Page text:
A novel proposal from Irish Natura & Hill Farmers Association (INHFA) could result in the planting of 10 million native Irish trees to represent the 10 million people born in the 26 counties since the formation of the Irish State.
Outlining the concept, INHFA spokesperson Vincent Roddy said this legacy project can provide the State with a unique opportunity to celebrate our citizens over the last century while also delivering in terms of climate change mitigation and increased biodiversity.
The proposal which has been circulated to Oireachtas members and President Higgins will, according to Mr. Roddy, “provide those interested with the opportunity to plant a tree for themselves and family members both past and present".
“These trees can under the proposal be planted on farmland and private property and where these options are not available on public land near their family home or an area of interest to them,” he explained.
Providing people with the option of where they can plant their trees will, Roddy stated, “be a critical component of the initiative that can ensure a high uptake with Irish families both at home and abroad”.
“For the 4.9 million people currently living in the Republic of Ireland this proposal will provide recognition of their involvement in our national story,” Mr. Roddy said.
“In addition to this, it provides families with the opportunity to remember and acknowledge family members that are now deceased. By recognising both the living and the dead this can be a commemoration of all our people who otherwise might not be acknowledged.”
In using a native Irish tree many of which can live to three hundred years the State is creating a living legacy that will be there in 2021 and beyond, he pointed out.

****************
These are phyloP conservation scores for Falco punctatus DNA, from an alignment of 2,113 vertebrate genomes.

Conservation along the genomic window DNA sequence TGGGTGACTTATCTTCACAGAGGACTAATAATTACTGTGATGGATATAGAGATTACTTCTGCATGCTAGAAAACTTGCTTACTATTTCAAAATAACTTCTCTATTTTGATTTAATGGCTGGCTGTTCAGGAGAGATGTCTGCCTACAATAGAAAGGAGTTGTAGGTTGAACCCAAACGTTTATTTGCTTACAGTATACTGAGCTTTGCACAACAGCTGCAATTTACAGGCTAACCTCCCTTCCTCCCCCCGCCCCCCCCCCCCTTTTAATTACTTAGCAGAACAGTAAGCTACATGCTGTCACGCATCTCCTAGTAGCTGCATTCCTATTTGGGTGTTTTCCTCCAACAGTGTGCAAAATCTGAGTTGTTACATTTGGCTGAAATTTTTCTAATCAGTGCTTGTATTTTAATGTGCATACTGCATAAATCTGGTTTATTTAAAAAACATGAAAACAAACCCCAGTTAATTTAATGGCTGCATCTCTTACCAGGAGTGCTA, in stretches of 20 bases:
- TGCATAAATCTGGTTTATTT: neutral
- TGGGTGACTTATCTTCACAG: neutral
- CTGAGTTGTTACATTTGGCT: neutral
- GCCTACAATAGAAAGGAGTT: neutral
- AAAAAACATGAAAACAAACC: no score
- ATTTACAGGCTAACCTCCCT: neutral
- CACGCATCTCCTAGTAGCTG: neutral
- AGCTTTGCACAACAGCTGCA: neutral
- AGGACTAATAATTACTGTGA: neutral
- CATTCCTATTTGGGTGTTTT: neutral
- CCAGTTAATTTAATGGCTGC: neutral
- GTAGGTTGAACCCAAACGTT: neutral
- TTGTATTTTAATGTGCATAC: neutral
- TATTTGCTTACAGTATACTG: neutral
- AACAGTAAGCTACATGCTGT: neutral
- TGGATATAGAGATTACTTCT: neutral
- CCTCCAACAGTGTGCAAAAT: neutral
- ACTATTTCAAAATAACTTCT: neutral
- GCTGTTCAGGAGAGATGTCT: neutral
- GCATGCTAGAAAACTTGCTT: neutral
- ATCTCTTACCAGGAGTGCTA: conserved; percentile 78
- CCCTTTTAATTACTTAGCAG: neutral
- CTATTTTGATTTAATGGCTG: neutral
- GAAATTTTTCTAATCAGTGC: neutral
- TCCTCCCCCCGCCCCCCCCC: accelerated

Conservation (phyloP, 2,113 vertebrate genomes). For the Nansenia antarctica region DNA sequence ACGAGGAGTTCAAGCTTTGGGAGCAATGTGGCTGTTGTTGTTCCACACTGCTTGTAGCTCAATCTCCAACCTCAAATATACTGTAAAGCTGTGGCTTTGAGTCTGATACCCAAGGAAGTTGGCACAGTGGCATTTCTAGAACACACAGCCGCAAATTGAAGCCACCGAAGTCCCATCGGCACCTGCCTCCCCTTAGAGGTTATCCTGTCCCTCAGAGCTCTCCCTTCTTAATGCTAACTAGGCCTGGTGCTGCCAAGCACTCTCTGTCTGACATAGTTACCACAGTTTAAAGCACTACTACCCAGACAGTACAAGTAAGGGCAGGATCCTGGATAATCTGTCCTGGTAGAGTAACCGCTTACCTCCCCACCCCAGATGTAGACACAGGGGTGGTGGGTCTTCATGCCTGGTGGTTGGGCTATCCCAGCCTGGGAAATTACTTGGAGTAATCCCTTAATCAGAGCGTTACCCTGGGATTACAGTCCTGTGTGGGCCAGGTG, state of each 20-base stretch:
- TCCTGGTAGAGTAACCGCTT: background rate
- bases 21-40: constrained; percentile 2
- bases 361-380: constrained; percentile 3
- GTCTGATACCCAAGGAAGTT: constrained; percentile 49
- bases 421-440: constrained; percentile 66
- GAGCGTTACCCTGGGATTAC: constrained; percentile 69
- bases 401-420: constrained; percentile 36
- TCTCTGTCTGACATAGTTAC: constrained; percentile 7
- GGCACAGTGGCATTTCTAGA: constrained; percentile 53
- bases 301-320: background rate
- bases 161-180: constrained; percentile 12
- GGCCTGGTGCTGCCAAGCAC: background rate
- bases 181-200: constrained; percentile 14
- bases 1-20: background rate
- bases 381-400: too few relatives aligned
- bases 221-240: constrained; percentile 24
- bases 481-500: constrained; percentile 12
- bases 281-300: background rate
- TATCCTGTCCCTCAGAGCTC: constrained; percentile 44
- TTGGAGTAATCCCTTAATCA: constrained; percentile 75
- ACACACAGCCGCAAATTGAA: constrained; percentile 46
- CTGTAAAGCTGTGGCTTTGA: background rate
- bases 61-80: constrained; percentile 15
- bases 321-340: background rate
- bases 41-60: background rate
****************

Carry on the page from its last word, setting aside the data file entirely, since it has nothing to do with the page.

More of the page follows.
“Moreover this proposal can reach out to our diaspora by including them in this commemoration and where required help reconnect them with Ireland. Post Brexit this proposal can help re-engage with the estimated six million Irish people living in Britain, including first and second generations," he asserted.
And he added: "In the United States, there are 33 million people that identify as being Irish, representing 10% of the population. The opportunity to establish ‘family roots’ in Ireland is an option they would cherish, especially if it is on a farm or area that they can trace these roots back to.”
Mr. Roddy said similar links can be fostered with the Irish populations of Canada, Australia, New Zealand, South Africa and Argentina.
As a farming organisation he stressed how the INHFA is acutely aware of the many Irish people born on farms but due to economic circumstances had to emigrate.
“Of the 10 million people outlined we estimate that approximately three million have a direct connection with a farm. In developing this proposal, we believe that this will be recognised by present-day farmers and while it is optional we would anticipate a major buy-in from the farming community who are proud of their heritage,” he said.
Mr. Roddy also outlined how this proposal could be included as an action in any future REPS programme.
“The INHFA is exploring further opportunities for farmers that will enhance income in addition to recognising improved on-farm outcomes in relation to climate change and biodiversity,” he said.
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